Separate names with a comma.
And class A
This would probably involve some mods and being very careful.
Okay, guys, you're getting this chapter a bit early...because tomorrow morning is toooooooo crazy and I'd rather it not slip to the afternoon.
For the TL;DR crowd: a real Sol first article will be at the Schiitr on Friday.
And tons of backstory.
And not the last chapter.
Yes, I'm gonna milk this one for a bit. Give me a while to format it, and then it'll go live.
Just a gentle reminder it’s actually two matched pairs of tubes, not one matched quad... but a single tube is way simpler.
2019, Chapter 3:
Here Comes The Sol
Or, How I Stopped Worrying and Learned To Like the Disk
A chapter about Sol?
Before you get yourselves too wound up, this doesn’t mean that Sol is shipping this month. Consider this chapter more of a “first in a series” about our upcoming turntable.
<sarcasm> Yes, more blathering and less products, I know that’s what you all want. </sarcasm>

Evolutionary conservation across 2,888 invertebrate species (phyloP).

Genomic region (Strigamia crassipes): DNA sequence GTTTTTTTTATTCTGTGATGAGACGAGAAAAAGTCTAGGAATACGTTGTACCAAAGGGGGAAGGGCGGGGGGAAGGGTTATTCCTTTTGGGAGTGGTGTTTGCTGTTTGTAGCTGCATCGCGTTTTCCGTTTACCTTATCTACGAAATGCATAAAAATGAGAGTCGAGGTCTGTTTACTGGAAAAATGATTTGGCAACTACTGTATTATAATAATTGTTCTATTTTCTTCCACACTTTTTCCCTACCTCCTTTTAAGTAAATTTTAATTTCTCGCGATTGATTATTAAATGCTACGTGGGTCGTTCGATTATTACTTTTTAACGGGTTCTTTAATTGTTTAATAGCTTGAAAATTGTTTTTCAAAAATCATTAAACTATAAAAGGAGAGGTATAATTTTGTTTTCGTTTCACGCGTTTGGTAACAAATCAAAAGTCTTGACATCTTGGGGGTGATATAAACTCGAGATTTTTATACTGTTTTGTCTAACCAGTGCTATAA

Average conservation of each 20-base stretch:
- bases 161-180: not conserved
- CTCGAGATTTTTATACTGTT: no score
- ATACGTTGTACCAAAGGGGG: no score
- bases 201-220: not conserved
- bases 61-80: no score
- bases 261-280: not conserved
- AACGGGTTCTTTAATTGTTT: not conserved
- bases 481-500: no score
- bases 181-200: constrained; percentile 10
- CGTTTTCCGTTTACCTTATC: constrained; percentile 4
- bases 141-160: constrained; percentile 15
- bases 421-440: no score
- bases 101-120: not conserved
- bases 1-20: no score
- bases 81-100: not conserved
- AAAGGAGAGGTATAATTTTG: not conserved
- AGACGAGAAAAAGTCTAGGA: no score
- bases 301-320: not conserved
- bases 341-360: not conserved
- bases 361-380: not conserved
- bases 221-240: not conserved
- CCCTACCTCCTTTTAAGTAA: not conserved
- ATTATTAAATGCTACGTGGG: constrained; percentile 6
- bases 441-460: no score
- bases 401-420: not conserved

Seriously, though, Sol has hit a milestone as of this week: we have completed our first Sol made with production castings, production motor, production sheetmetal, and production CNC parts.
This may not sound like much, but it’s a very big deal for a product that has like 36 mechanical components. Consider that our products to date have never had more than a single digit’s worth of mechanical components (most have 2 or 3 major mechanical parts), and you can see this is a much different product than anything we’ve launched before.
Actually, it probably wouldn’t be terrible to outline some of the things that have caused the development of Sol to take much longer than normal. Here goes:
This is, by far, the most mechanically complex product we’ve attempted—it has 10x more mechanical parts than anything else we make